Novartis Loses Indian Patent Case
On August 6, the High Court in the Indian city of Chennai rejected Novartis’ constitutional challenge to Section 3 (d) of the country’s patent law. To understand the implications, a little background on the law is helpful.
Facing a Trade-Related Aspects of Intellectual Property Rights (TRIPS) deadline in January 2005, India implemented a law offering patent protection on pharmaceutical products for the first time. Despite the attention (both pro and con) this legislation received, the reality is that its provisions are extremely favorable to the country’s strategically important generic drug industry.
The law contains a number of hurdles to patentability. For this case, the most relevant is that while new chemical entities are patentable, new uses of known chemical entities are not unless the new use results in “enhancement of known efficacy.” Section 3 (d) of the patent law is at the heart of the dispute. It reads:
“The mere discovery of a new form of a known substance which does not result in the enhancement of the known efficacy of that substance or the mere discovery of any new property or new use for a known substance or of the mere use of a known process, machine or apparatus unless such known process results in a new product or employs at least one new reactant.
“Explanation: For the purposes of this clause, salts, esters, ethers, polymorphs, metabolites, pure form, particle size, isomers, mixtures of isomers, complexes, combinations and other derivatives of known substance shall be considered to be the same substance, unless they differ significantly in properties with regard to efficacy.”
In January 2006, the Indian Patent Office denied a patent application for Novartis’ cancer drug Gleevec on the grounds that it represented a new form of a known substance and lacked significant improvements in efficacy.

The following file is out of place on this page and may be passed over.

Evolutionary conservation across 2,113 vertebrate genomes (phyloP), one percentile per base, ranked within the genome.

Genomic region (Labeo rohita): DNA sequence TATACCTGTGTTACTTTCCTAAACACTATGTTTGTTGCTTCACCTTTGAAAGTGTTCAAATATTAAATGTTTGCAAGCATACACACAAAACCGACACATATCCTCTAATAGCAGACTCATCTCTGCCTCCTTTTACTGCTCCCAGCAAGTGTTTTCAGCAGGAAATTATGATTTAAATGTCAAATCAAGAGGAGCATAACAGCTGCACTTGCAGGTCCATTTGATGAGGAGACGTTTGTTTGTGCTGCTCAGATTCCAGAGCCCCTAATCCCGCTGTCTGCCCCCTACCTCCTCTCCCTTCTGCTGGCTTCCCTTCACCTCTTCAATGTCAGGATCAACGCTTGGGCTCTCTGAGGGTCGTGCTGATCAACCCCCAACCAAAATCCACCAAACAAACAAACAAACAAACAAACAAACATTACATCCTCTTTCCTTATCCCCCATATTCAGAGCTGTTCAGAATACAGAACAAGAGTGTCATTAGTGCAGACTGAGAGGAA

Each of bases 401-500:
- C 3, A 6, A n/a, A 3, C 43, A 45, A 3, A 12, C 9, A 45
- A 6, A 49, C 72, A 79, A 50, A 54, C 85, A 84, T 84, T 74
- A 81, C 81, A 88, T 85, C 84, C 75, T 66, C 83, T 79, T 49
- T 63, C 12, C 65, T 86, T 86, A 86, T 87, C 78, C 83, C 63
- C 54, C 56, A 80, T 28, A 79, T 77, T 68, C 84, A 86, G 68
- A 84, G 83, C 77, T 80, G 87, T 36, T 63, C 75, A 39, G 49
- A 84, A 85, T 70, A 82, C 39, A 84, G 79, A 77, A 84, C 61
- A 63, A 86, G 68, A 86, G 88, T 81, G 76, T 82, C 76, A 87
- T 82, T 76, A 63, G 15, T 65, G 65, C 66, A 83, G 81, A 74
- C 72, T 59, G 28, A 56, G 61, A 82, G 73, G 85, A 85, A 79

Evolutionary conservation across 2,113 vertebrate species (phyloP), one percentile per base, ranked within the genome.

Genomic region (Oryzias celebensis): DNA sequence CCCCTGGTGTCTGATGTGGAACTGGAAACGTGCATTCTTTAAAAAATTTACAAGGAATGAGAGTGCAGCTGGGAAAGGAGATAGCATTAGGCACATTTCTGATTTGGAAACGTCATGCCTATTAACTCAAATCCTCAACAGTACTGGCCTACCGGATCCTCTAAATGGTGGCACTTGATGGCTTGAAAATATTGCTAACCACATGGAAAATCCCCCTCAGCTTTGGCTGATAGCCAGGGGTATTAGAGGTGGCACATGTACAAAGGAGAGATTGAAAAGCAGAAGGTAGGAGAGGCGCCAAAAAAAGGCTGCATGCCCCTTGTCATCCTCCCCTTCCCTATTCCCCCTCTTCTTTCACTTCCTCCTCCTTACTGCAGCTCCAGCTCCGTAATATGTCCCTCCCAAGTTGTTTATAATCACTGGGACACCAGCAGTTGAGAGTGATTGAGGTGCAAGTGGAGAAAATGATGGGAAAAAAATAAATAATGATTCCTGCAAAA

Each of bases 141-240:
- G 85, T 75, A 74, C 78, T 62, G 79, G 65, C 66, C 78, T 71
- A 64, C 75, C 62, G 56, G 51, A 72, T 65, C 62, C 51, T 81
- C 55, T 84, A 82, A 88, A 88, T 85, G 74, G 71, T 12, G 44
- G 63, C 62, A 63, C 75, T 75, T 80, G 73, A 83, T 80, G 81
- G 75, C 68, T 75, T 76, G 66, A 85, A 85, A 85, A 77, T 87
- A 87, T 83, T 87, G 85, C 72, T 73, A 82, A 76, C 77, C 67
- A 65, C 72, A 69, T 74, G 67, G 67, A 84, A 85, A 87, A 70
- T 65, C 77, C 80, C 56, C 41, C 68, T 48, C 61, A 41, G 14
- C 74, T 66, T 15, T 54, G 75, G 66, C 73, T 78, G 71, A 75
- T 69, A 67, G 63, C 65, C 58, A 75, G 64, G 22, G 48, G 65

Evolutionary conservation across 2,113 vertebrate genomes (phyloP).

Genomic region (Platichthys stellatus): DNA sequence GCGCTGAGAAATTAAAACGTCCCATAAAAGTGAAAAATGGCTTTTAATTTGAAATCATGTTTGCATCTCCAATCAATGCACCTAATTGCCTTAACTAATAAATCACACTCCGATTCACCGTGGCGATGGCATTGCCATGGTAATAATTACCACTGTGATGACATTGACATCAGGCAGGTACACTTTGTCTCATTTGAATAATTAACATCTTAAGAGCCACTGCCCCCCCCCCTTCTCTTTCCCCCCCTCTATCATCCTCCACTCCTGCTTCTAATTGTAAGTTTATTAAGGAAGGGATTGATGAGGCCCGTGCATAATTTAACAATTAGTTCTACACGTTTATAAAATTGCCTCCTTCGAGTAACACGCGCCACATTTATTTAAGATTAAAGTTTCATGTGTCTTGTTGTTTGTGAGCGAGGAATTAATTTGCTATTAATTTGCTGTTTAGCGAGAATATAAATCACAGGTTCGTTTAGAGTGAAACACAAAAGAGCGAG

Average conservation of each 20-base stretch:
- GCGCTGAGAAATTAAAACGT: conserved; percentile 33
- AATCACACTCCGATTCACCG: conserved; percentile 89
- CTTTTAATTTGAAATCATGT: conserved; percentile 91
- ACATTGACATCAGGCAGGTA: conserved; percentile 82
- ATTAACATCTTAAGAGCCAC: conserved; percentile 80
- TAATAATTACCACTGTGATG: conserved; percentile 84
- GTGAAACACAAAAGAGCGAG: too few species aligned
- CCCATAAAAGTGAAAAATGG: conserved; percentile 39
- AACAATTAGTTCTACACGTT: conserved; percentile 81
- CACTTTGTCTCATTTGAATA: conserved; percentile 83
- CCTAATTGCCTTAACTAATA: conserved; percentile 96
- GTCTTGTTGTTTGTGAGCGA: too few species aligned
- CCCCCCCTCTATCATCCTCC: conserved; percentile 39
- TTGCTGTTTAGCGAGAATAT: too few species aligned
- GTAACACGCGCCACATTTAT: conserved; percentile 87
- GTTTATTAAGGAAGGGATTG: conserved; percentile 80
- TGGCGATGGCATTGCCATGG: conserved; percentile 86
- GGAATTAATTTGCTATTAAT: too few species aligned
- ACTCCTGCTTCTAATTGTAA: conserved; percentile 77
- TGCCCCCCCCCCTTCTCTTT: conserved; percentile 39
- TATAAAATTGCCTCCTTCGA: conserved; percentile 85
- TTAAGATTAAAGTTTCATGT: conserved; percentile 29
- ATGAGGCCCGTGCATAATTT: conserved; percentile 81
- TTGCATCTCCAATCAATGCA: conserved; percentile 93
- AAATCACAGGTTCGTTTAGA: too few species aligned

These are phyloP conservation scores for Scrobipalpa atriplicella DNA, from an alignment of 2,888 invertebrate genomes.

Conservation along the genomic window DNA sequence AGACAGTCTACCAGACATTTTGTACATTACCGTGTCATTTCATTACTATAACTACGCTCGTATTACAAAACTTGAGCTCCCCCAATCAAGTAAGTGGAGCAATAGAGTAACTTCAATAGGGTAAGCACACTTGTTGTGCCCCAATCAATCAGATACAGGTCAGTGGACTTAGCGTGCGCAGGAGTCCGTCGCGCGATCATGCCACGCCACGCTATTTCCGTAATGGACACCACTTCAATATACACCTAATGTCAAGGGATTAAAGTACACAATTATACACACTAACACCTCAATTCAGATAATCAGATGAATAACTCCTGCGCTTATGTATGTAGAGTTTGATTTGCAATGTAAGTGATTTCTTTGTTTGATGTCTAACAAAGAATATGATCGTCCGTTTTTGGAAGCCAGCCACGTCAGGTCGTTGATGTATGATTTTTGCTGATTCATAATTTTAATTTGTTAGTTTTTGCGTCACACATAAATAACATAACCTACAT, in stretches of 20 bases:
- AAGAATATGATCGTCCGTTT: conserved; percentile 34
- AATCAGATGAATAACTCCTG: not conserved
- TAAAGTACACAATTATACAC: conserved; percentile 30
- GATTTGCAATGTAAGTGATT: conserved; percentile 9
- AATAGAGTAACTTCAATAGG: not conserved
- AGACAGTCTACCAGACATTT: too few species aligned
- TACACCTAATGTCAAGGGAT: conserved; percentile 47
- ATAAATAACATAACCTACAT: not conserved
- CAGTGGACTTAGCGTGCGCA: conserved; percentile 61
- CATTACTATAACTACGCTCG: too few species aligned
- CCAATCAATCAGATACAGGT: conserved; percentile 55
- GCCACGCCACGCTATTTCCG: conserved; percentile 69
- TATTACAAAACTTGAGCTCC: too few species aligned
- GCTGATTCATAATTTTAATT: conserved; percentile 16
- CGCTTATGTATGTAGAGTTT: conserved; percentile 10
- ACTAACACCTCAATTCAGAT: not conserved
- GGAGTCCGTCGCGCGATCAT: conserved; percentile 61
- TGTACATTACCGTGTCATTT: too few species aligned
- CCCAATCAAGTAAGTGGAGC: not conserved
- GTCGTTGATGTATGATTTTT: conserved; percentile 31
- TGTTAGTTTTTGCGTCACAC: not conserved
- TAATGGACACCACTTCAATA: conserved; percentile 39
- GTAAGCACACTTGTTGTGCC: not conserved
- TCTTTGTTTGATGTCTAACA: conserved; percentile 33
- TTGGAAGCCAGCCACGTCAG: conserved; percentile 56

As a result of the Patent Office’s decision, Novartis filed two separate suits in January 2007. The first claimed that Gleevec was, in fact, more efficacious than previously known substances and, as a result, should have been issued a patent under Section 3 (d). The second claimed that the Section 3 (d) restrictions are unconstitutional as they fail to meet India’s TRIPS agreements. Arguments in both cases wrapped up in April 2007.
The case concerning the constitutionality of Section 3 (d) was addressed by the Chennai High Court on August 6. The Court dismissed Novartis’ action and referred the matter to the WTO forum. While Novartis has a right of appeal to the Indian Supreme Court, it appears that the company does not intend to exercise this right.
The other case, in which Novartis argues that Gleevec deserves a patent under Section 3 (d), was referred by the court of first instance to the newly composed Intellectual Property Appellate Board (IPAB). The Board has not yet issued a decision. Therefore, while Section 3 (d) will likely be in place for the foreseeable future, it is still possible that Gleevec will be granted a patent.